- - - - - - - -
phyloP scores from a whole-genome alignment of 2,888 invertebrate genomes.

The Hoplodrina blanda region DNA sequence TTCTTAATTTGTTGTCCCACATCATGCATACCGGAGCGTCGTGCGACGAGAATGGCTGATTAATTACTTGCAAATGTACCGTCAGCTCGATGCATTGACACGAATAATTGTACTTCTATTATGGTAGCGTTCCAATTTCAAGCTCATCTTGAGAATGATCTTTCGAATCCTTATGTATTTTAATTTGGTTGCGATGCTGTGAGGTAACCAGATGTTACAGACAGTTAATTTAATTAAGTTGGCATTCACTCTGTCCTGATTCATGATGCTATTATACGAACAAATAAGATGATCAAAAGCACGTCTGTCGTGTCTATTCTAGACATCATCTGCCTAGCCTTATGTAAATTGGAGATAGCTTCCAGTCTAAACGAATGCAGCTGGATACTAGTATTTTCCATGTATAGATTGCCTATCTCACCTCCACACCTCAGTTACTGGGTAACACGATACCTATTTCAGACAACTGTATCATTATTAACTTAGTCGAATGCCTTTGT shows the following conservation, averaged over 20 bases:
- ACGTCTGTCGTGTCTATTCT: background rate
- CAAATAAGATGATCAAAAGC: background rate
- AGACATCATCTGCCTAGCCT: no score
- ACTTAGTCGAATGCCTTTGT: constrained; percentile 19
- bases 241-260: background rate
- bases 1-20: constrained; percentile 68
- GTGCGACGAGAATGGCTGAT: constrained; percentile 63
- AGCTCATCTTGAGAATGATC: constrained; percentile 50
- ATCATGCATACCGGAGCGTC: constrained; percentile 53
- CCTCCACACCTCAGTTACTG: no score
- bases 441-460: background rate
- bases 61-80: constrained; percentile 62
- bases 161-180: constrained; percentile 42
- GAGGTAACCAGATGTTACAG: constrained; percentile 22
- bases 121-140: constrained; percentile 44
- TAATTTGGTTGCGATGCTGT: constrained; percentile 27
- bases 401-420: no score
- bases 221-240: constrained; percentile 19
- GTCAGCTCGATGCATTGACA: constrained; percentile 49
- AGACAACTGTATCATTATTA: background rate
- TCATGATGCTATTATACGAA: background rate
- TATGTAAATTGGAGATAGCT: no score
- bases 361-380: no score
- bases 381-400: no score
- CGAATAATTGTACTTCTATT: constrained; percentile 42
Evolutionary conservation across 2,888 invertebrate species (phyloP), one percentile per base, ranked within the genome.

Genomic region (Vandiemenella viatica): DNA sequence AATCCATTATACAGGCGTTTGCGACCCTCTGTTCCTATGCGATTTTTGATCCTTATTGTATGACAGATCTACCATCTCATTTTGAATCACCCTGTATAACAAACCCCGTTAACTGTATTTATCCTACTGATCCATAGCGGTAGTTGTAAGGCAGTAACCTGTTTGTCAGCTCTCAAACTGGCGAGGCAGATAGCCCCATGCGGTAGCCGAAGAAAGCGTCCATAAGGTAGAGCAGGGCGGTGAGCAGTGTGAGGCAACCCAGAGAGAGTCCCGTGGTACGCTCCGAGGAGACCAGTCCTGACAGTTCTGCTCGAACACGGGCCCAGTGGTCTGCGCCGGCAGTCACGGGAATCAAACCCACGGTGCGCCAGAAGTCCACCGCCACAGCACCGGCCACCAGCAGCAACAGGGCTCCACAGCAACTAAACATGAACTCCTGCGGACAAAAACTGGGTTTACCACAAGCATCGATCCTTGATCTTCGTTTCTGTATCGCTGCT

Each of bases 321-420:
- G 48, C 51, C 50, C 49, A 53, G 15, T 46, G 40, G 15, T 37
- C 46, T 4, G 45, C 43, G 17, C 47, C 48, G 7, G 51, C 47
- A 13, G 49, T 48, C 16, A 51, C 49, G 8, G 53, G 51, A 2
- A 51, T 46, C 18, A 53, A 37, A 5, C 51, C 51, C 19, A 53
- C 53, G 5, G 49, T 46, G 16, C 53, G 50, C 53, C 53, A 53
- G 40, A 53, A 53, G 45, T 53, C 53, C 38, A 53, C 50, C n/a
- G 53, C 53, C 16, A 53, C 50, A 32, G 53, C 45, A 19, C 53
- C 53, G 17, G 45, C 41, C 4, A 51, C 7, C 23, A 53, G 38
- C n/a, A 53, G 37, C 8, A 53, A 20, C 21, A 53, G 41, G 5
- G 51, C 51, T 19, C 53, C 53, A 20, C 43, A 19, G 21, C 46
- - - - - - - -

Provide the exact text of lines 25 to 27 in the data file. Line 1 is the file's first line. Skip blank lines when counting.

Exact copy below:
- bases 361-380: no score
- bases 381-400: no score
- CGAATAATTGTACTTCTATT: constrained; percentile 42